/Coding

How to start coding

Start coding today

Throw down $20K for 10 weeks at a coding bootcamp and then work at Amazon making $250K a year as a senior engineer.

Simple.

Ehhh not so fast. That might be the vision bootcamps are selling you, and maybe for small percent of people who are “naturals” cough cough (experience coding before attending the bootcamp), that is their path. It wasn’t mine. I did some coding on the side and then a bootcamp and then a lot more coding. It became a part of my every day. And even after years of working, I still spend time every day learning new skills. There isn’t a magic bullet. You will get out what you put in, energy & time & money to an extent.

That said, there is no better time than today to get started. When is the best time to plant a tree? 10 years ago, when’s the next best time? Today. There are many free and paid resources to help you get started and level up.

And if you are working towards/looking at a bootcamp, start coding now, before you get to the camp. These habits are going to become part of your routine.

Coding is using a language for problem solving. Learning a language takes most people some time, you need to work on your vocabulary and your verb conjugations :-), and problem solving well, you need to hit problems and learn to debug and get past the frustrations of dead ends. “This should work!”

Suggested path:

  • Start coding every day.
  • Use free resources first(see below). There are hundreds if not thousands. You can dip your whole leg in before paying for courses or workshops or a bootcamp.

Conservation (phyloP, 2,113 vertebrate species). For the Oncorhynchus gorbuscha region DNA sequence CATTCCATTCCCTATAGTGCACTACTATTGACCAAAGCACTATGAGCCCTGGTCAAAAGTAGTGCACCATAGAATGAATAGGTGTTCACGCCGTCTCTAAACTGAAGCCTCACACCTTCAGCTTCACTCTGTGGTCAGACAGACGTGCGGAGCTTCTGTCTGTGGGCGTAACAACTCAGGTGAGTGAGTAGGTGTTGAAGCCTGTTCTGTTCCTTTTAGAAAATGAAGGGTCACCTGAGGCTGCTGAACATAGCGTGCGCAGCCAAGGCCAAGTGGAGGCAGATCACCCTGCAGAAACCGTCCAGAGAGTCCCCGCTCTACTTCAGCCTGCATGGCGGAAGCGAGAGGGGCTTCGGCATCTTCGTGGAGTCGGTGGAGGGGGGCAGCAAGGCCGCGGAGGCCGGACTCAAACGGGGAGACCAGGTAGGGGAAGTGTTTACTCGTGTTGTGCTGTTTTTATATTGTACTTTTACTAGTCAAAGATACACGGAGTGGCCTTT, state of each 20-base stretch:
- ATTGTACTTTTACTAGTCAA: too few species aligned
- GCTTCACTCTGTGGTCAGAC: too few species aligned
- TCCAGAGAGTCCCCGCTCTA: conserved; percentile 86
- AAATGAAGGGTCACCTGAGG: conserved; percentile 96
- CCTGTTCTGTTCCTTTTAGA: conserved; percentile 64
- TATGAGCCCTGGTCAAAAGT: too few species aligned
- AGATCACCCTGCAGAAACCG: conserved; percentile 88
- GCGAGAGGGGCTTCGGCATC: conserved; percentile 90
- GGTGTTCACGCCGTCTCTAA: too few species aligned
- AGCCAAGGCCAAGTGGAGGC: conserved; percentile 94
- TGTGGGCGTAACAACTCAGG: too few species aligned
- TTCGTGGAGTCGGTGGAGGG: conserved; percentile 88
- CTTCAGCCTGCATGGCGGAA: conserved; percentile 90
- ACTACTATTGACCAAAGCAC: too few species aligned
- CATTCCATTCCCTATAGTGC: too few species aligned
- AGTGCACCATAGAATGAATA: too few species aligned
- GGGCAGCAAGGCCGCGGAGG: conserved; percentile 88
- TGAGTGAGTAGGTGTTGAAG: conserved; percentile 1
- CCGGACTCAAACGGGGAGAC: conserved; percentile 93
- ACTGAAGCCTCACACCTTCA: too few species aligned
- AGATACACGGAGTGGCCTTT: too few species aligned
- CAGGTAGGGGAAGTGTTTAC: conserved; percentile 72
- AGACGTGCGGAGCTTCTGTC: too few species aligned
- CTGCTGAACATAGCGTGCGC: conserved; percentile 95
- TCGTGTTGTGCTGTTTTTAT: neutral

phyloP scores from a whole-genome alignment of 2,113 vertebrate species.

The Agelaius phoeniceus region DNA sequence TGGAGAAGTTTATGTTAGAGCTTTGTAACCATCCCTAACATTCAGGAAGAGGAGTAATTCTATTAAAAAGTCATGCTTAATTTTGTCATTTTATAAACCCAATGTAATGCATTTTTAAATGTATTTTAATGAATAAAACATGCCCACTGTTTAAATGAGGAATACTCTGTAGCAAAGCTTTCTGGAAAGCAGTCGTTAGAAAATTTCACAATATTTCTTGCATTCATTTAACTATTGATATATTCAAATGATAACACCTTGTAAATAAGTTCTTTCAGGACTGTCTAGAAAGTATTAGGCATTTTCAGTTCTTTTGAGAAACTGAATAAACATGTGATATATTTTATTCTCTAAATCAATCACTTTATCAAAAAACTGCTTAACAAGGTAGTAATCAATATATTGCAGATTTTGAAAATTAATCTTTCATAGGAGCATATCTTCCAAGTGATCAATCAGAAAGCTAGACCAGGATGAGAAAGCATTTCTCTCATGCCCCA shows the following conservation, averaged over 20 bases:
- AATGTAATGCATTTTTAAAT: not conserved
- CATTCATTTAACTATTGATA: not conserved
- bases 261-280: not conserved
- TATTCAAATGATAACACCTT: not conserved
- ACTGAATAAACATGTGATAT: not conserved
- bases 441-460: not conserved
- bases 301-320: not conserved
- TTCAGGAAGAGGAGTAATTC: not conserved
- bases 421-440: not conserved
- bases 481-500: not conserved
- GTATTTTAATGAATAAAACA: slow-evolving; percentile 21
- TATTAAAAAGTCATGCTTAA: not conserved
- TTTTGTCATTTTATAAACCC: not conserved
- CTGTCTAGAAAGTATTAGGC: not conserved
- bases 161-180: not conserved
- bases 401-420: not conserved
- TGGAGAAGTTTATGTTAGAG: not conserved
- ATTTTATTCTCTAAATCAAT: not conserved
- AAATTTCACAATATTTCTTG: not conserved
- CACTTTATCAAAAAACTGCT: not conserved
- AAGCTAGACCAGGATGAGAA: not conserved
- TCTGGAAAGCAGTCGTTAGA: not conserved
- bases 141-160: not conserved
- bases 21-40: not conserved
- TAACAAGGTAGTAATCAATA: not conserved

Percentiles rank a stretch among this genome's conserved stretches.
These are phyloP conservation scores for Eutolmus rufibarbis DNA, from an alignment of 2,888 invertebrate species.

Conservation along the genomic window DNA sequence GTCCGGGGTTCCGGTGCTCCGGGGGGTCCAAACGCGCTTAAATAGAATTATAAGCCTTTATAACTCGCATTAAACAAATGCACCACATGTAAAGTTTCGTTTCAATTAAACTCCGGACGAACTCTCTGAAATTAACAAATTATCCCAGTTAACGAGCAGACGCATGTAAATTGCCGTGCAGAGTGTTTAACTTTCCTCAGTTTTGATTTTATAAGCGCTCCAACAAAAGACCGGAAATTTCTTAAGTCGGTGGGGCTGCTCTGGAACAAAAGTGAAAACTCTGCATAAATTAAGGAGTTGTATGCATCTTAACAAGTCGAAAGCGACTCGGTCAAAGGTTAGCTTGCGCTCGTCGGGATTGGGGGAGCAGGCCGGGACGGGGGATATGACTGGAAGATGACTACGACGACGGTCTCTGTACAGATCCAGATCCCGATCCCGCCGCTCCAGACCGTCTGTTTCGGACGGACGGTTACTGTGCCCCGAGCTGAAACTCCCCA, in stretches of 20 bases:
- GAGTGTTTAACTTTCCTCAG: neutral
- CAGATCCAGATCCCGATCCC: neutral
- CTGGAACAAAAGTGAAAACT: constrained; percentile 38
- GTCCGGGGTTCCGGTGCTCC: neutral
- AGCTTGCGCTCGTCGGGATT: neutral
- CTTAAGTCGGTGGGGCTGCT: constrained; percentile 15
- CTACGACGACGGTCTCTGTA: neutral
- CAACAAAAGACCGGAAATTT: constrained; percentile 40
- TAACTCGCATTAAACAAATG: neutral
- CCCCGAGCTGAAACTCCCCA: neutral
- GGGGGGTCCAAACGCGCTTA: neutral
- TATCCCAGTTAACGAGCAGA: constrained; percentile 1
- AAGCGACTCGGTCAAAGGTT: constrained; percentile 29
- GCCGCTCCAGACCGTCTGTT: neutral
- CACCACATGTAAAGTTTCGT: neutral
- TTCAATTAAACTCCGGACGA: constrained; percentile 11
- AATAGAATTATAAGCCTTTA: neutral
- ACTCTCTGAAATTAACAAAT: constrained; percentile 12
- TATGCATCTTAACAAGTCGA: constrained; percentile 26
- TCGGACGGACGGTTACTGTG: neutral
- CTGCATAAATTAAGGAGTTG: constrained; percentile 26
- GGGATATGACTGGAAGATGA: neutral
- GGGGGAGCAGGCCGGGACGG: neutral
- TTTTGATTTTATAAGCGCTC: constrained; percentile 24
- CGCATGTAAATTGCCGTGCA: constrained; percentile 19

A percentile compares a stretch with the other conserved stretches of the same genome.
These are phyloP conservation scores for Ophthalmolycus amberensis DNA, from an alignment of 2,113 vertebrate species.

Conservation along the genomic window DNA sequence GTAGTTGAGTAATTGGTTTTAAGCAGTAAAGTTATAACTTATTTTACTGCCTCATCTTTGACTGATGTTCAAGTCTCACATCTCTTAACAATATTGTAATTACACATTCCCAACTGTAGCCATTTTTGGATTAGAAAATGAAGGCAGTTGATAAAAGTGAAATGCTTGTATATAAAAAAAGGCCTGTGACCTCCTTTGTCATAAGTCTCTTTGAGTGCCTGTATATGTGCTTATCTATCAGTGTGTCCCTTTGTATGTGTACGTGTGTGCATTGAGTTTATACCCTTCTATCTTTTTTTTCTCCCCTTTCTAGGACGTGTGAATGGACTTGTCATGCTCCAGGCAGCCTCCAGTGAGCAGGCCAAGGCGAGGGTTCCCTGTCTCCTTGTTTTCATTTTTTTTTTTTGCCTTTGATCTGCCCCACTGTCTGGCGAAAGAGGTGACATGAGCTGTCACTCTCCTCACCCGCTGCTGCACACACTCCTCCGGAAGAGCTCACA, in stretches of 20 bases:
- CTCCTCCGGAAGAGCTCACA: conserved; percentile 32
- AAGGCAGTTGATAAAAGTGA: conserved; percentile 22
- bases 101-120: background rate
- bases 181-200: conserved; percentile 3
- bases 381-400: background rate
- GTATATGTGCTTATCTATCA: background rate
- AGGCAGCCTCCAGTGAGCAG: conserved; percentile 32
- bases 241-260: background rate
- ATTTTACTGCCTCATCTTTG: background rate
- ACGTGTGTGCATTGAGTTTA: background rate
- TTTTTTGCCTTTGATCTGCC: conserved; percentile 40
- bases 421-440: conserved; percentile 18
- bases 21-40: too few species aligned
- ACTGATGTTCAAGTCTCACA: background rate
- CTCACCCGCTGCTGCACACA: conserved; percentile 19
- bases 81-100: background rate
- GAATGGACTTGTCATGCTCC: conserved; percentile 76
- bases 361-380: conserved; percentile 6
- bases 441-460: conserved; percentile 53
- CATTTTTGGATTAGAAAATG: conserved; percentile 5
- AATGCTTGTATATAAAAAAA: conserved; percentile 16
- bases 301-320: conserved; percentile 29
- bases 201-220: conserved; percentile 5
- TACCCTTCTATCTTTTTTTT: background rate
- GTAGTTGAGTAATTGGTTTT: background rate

• Join your local community code meetup groups. They will have monthly presentations and probably a forum or slack workspace to join and chat with others.
  • Finish lessons. This will require discipline, if a concept or lesson is dragging come back to it, but finish them. Research the why and how of unknowns you encounter. The “Devil”opment is in the details. As you overcome the dead ends and blockers you are leveling up. Debugging is a massive part of coding.
  • Block time on your calendar. I suggest mornings before you start your day/start work etc. Set up a M-F 8-9 am block of time maybe. Coding is now part of your routine.
  • HTML + CSS - foundational and often overlooked. Any framework React, etc generate HTML & CSS for the browser to parse. Understanding HTML & CSS is core to building for the web.
  • Debugging and searching for answers is a % of every coder’s workflow, create a stack overflow account, search search search, create an account and search github for relevant code examples. Don’t delete your embarassing or old github projects, you will 100% refer back to them.
  • Then evaluate Bootcamps and paid Courses and you’ll have a clearer idea of what you want to pursue.

Which language?

Check your local region. Search the web, you will find a few languages standout and a popular one is JavaScript. Hard to go wrong here as this is and will be very much in demand when you enter the market. JS is “eating the web” is a common sentiment you will come across. Popular for front end and more and more for backend as well.

Check out bootcamps in your area/remote camps and see what their curriculum consists of. Take a page out of their book, they are teaching the language most in demand in the region more than likely. I would assume you will find React and Node and MongoDB, but check your region. Markets are different. You might want to study the most in demand language for your area to increase your odds of finding work.

Choose one language, go deep on that one. Tempting to learn a few or browse around, but ultimately understanding one language more completely will enable you to more easily pick up another language in the future.

Free Resources:

Intermediate:

Image by Bruno /Germany from Pixabay

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